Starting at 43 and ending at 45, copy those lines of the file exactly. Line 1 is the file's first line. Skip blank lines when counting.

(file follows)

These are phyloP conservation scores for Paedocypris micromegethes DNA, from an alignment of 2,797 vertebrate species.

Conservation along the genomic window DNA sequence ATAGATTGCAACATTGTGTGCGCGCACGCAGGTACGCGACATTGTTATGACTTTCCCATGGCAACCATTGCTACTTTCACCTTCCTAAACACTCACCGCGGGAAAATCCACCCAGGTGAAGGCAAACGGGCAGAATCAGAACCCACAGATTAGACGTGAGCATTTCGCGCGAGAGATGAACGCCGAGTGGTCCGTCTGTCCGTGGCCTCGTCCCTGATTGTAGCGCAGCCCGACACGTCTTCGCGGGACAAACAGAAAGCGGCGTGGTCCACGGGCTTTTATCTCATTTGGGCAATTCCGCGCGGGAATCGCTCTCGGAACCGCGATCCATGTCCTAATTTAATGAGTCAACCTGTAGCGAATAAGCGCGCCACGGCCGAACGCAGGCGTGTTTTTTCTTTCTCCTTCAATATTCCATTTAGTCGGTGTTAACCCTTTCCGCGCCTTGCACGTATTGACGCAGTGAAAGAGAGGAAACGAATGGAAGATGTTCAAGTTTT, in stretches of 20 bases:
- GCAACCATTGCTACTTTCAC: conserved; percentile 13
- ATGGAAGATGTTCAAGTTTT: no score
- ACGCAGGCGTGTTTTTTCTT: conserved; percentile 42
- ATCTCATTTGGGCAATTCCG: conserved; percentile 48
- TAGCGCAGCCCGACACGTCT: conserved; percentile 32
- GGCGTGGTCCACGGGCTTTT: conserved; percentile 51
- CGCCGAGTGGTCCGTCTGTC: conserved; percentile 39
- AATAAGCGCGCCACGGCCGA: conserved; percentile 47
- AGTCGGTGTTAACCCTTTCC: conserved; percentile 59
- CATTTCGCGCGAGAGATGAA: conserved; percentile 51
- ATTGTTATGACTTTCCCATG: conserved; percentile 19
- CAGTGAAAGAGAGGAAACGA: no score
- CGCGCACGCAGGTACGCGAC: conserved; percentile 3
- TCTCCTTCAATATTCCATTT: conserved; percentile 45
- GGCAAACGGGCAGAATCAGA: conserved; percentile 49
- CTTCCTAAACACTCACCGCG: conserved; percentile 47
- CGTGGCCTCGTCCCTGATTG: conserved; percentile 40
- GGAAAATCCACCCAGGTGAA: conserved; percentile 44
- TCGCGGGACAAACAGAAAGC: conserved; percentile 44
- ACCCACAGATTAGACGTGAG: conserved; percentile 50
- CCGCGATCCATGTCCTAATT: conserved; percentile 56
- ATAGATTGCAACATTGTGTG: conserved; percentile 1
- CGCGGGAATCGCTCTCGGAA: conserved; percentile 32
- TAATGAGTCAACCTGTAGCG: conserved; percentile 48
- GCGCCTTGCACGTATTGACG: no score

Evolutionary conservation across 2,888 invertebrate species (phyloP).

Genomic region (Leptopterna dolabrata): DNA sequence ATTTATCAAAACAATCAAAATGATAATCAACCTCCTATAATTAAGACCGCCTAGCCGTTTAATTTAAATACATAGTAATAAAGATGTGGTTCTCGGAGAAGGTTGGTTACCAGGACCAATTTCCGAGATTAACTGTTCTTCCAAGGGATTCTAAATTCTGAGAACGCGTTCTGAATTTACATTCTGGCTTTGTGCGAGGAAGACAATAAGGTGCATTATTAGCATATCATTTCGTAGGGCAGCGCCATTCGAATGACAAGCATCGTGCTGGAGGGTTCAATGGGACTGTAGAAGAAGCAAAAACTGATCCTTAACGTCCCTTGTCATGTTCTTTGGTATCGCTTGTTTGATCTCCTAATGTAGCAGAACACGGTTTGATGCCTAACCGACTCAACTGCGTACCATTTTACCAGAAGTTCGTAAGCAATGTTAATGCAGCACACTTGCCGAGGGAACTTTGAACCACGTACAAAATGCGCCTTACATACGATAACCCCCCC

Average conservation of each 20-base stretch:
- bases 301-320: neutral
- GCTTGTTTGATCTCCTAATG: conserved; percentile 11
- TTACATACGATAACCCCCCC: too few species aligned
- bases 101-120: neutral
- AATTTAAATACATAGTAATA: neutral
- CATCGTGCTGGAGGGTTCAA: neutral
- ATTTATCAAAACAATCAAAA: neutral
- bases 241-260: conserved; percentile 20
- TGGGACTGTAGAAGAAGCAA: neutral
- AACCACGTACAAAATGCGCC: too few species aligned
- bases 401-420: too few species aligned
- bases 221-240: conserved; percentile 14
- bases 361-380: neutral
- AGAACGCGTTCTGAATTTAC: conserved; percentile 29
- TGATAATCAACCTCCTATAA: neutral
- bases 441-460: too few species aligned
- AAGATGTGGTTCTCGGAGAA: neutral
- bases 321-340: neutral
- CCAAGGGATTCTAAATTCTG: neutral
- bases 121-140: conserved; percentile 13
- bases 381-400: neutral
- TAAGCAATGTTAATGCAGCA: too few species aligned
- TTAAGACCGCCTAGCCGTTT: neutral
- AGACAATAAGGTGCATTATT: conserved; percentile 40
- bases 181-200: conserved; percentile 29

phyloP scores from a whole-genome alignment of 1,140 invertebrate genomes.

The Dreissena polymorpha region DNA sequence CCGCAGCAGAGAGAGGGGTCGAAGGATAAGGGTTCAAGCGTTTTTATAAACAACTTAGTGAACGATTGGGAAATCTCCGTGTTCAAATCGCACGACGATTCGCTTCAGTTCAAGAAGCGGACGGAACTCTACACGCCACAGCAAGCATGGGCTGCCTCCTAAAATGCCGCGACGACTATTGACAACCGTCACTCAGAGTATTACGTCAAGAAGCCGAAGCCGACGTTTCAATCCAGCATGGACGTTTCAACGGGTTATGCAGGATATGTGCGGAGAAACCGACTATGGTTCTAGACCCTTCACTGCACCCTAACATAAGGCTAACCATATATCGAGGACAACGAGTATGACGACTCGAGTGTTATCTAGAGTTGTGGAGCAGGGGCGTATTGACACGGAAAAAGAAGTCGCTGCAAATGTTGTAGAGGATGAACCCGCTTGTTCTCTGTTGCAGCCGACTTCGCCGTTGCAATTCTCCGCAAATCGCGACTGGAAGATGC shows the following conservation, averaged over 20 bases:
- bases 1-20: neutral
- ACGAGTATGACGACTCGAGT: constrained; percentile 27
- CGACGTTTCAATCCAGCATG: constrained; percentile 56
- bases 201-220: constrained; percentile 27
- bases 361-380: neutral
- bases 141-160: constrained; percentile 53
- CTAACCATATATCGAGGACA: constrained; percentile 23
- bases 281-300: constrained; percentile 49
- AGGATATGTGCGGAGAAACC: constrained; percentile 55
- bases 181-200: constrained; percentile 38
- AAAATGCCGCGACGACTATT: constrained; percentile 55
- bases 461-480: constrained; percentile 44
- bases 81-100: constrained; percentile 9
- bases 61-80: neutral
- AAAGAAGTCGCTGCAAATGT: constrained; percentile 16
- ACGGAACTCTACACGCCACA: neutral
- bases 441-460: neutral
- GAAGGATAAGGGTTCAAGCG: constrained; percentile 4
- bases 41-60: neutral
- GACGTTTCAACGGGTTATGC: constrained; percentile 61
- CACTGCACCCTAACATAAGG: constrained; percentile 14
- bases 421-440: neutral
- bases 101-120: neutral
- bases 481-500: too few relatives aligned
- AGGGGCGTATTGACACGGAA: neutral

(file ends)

- bases 361-380: neutral
- AGAACGCGTTCTGAATTTAC: conserved; percentile 29
- TGATAATCAACCTCCTATAA: neutral